My approach to making the scope and mounting system work for me included the following:
I “deep sixed” the stock focuser and installed a Wyorock Crayford unit. One ships the stock focuser assembly to Wyorock, and they do their thing. They cut the focuser tube portion from the focuser assembly, and then install their Crayford unit in the remaining portion of that assembly. The machining and accuracy of refit appears to be very accurate and durable. I ordered the optional rotatable unit, and it works very well. Advantages to this type of modification are: (1) the original internal counterweight still can be used, and (2) the relatively long focus travel provided by the original focuser is retained. That Wyorock billeted aluminum Crayford focuser was an epiphany for this scope. What a difference! It is not a dual speed (unavailable at the time I ordered it), but the action is so precise; I do not consider this to be an issue. Also, there is no slippage with my heaviest 2” eyepieces, even when looking straight up.
I replaced the stock dew shield with an Astrozap solid and much longer unit. The stock dew shield is ridiculously short and probably not very effective (plus it looks funny). The Astrozap solid AR-6 dewshield fits perfectly, is painted to precisely match, is flocked inside, and is long enough to be effective in combating dew and stray light. Plus, it looks way cool. I do use the stock dew shield on the scope when storing it in its original shipping cartons.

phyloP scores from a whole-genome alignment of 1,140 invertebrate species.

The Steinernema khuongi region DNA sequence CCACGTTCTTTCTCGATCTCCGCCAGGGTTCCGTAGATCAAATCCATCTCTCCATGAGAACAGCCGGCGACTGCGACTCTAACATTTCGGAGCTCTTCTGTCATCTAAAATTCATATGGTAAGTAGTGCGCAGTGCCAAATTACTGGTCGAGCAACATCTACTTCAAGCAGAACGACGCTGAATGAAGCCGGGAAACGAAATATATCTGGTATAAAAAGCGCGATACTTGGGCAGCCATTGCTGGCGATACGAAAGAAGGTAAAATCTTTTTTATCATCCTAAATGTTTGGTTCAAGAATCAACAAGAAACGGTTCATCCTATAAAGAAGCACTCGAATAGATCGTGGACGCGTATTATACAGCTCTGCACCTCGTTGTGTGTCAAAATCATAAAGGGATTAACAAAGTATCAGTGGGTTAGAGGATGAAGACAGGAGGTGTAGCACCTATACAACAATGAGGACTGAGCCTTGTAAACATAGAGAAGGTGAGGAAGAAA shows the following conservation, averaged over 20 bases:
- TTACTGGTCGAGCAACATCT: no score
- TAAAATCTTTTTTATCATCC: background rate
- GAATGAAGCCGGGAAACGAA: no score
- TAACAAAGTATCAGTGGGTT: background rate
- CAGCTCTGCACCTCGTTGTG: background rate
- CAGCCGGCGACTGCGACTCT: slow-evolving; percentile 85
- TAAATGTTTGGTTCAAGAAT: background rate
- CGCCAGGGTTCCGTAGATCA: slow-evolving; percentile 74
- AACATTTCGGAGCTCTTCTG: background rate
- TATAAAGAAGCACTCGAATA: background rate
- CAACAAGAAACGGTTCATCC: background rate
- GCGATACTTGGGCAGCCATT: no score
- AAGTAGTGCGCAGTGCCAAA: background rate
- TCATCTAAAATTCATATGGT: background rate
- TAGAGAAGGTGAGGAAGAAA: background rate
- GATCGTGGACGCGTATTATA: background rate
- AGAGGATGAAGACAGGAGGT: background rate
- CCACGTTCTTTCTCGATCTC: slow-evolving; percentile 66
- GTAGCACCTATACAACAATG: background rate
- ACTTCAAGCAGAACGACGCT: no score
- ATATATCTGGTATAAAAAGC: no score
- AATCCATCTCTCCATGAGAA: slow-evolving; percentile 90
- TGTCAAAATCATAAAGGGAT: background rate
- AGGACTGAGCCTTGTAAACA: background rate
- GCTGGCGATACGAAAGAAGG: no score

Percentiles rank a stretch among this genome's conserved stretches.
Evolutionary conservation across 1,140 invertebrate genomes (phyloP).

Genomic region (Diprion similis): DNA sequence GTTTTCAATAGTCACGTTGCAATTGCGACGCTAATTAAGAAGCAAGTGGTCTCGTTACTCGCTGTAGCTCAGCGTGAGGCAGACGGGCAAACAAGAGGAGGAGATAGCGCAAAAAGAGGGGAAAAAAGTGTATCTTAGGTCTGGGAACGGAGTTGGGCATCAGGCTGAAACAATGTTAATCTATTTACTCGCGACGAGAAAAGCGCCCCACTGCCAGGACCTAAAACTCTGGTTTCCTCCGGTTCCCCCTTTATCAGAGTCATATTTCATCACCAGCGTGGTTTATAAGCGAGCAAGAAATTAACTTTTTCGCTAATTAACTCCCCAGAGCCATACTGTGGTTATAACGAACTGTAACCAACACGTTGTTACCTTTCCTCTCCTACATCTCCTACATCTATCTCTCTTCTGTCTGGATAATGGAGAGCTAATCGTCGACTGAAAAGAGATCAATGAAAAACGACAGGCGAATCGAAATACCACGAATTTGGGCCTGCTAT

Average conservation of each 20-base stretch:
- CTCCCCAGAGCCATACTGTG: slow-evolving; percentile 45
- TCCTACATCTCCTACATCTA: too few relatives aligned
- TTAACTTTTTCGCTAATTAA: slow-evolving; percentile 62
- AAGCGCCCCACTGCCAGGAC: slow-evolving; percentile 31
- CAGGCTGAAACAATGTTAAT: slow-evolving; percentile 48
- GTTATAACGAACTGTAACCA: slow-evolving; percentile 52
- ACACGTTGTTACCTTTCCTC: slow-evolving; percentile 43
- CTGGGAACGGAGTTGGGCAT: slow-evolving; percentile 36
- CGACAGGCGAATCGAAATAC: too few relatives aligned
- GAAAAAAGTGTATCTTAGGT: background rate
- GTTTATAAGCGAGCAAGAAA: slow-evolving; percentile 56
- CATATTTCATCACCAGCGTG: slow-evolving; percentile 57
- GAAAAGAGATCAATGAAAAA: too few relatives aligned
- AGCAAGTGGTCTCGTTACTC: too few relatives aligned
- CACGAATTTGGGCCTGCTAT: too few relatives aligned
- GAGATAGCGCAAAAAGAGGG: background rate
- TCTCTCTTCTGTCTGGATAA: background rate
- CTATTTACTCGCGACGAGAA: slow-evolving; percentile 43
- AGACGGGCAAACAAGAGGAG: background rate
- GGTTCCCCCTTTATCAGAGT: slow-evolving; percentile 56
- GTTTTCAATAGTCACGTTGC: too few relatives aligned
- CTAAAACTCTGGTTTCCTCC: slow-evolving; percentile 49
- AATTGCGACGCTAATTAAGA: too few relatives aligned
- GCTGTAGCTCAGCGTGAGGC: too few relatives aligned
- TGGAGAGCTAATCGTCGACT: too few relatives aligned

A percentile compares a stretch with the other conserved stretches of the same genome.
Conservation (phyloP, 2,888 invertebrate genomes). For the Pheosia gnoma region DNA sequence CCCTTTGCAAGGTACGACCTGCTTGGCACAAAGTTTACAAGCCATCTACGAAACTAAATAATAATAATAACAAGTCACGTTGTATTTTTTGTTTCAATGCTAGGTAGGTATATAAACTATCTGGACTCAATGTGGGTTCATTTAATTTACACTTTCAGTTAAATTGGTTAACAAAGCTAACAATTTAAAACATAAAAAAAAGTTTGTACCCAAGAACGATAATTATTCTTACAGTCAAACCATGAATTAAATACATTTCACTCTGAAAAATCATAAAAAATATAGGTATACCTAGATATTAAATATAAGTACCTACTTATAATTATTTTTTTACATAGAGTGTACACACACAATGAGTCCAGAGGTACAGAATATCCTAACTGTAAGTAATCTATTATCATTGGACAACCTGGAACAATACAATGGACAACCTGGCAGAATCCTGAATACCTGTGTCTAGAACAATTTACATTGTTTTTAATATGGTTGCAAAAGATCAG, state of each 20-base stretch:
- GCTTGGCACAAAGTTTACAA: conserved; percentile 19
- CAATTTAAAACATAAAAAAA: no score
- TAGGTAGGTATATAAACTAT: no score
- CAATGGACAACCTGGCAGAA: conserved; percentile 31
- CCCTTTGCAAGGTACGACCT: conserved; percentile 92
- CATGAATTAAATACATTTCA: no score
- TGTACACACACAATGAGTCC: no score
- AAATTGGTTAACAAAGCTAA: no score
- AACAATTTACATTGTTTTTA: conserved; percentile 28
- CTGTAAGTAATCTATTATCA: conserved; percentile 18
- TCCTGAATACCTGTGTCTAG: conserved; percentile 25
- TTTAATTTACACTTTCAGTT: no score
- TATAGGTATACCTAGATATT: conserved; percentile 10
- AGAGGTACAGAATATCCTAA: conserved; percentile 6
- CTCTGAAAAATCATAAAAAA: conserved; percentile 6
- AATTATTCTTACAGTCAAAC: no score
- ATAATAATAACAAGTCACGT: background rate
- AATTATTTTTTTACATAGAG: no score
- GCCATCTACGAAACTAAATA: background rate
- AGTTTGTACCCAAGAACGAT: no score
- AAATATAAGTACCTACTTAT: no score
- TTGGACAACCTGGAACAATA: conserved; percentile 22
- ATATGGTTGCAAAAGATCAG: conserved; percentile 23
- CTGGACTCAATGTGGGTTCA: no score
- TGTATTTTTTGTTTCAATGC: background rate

I installed a ScopeStuff carrying handle that fits nicely on top of the AR-6 cradle. It may seem unnecessary, but try moving this beast around in the cold weather while wearing gloves. That handle gives me much more confidence, much less back strain, and my mental stress level stays low when I have to mount or unmount the scope.
The Atlas mount head is up to the task of carrying a nearly 30 lb, rather long refractor with its accessories. However, there is a problem is with the stock tripod. That tripod works well for my C-9.25, but the C-9.25 is short compared to the AR-6. With the AR-6, we have a relatively long tube that is weighted at its ends, and the resulting polar inertia challenges the two-inch diameter, thin walled tripod legs in such a way that vibrations are very evident. Astromart to the rescue here – I was able to purchase a used (but like-new) Meade Giant Field Tripod with an ADM adapter to receive the Atlas mount. As luck would have it, the seller lived just a short distance from me, so I did not have to pay shipping for this monster. This tripod has three-inch diameter steel legs, and is built like the proverbial Sherman tank. It is heavy (over 50 lbs.) but it does the job. My only concern now is that if someone bumps into my set-up at night, I may have a personal injury lawsuit on my hands. The system will not be damaged – it will impart damage!
I wanted to be more comfortable when viewing towards the zenith, so I decided to use the eight-inch Atlas mount extension that I had purchased early on. This not only allows the scope to ride higher off the ground without having to extend the legs, but it also prevents possible contact of the diagonal to the tripod legs when the scope is aimed straight up. (My Atlas is Go-To, and it could have been possible for this contact to occur if I was not paying attention.)